ARLINGTON, Va. (CNS) — A bed of leafy greens grows in the shadow of St. Ann School in Arlington.
Sunflowers and squash blossoms bloom a stone’s throw from St. James Church in Falls Church, Virginia. Bean plants sprout from the soil besides the parking lot of Church of the Nativity in Burke, Virginia.
The grounds of parishes are growing food for the poor, and occasionally a hungry priest or two. Thanks to the summer sun and diligent watering, gardeners are starting to see the fruits, and vegetables, of their labors.
The garden at Christ House in Alexandria, Virginia, has produced dozens of pounds of vegetables for distribution and for the residents of the men’s shelter, said Sister Aniliza (Annie) P. Juan, a member of the Congregation of the Sisters of Our Lady of La Salette, who is Christ House’s volunteer coordinator. The lush garden, decorated with statues of saints and gnomes, is maintained by Sister Annie and a few volunteers. They’ve already harvested lettuce, peppers and lots of cucumbers.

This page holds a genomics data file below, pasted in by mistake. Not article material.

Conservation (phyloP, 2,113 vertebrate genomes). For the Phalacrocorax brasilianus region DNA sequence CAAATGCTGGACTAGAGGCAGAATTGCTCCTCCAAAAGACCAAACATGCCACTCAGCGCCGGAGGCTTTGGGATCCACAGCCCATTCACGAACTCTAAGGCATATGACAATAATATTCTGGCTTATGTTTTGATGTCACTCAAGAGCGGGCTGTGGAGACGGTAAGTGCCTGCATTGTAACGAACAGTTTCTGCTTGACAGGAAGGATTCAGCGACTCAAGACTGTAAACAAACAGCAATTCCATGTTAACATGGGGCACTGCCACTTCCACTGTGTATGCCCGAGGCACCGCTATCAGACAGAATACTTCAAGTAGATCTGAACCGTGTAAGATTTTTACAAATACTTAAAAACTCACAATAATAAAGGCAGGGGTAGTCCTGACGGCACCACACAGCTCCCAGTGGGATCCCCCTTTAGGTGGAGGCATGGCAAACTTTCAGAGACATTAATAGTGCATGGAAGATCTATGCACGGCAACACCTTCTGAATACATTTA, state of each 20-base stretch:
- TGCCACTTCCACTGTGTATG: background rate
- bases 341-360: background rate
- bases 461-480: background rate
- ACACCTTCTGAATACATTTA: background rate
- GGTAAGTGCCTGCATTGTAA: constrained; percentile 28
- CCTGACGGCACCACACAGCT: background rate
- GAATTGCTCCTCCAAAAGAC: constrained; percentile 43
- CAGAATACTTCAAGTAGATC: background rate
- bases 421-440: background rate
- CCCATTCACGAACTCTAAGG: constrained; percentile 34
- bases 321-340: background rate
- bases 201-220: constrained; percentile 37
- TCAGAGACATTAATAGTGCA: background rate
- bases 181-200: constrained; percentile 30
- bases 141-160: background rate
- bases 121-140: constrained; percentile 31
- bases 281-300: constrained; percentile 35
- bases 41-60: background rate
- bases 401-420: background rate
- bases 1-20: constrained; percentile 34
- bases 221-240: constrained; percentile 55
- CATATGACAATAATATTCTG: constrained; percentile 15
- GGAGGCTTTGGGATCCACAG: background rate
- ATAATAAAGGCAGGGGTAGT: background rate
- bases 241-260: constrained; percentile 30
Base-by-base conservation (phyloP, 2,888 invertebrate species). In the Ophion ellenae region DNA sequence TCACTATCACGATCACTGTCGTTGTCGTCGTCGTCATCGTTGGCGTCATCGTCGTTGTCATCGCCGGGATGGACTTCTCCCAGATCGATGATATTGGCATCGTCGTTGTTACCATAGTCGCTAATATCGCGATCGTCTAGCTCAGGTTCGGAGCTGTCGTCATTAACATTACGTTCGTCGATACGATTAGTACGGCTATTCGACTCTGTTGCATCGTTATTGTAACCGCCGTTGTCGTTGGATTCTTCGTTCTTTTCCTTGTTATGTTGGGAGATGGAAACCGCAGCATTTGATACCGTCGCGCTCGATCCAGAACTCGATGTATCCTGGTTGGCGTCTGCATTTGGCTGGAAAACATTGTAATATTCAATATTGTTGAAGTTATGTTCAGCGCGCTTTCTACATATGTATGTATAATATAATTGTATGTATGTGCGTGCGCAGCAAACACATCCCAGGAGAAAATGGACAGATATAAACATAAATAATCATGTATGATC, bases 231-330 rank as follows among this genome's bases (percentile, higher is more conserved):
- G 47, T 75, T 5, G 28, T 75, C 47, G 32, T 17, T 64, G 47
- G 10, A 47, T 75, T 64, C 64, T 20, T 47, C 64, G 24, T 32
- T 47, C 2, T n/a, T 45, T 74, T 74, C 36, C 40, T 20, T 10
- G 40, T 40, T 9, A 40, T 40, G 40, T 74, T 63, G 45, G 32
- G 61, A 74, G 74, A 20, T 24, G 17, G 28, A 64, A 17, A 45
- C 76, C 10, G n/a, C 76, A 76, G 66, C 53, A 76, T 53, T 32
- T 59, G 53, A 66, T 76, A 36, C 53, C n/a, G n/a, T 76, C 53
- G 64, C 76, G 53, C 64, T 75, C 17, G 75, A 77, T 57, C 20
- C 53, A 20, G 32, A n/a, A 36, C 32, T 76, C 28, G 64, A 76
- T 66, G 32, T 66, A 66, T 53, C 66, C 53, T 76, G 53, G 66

It’s the first year for the St. James Creation Care Garden and the Nativity St. Fiacre Garden, named for the patron saint of vegetable growers. Gardeners of both parishes plan to donate the produce to those in need.
St. Ann volunteers used to donate their produce to the Arlington Food Assistance Center, but due to pandemic produce restrictions at the center, they now give to the weekly food distribution at Our Lady, Queen of Peace Church in Arlington.
In the past, Laura Ryan managed the St. Ann garden, but her daughter Emma has taken charge this year. They’re growing zucchini, okra, Brussels sprouts, herbs and more. “When you can’t do anything else, why not garden?” asked Ryan.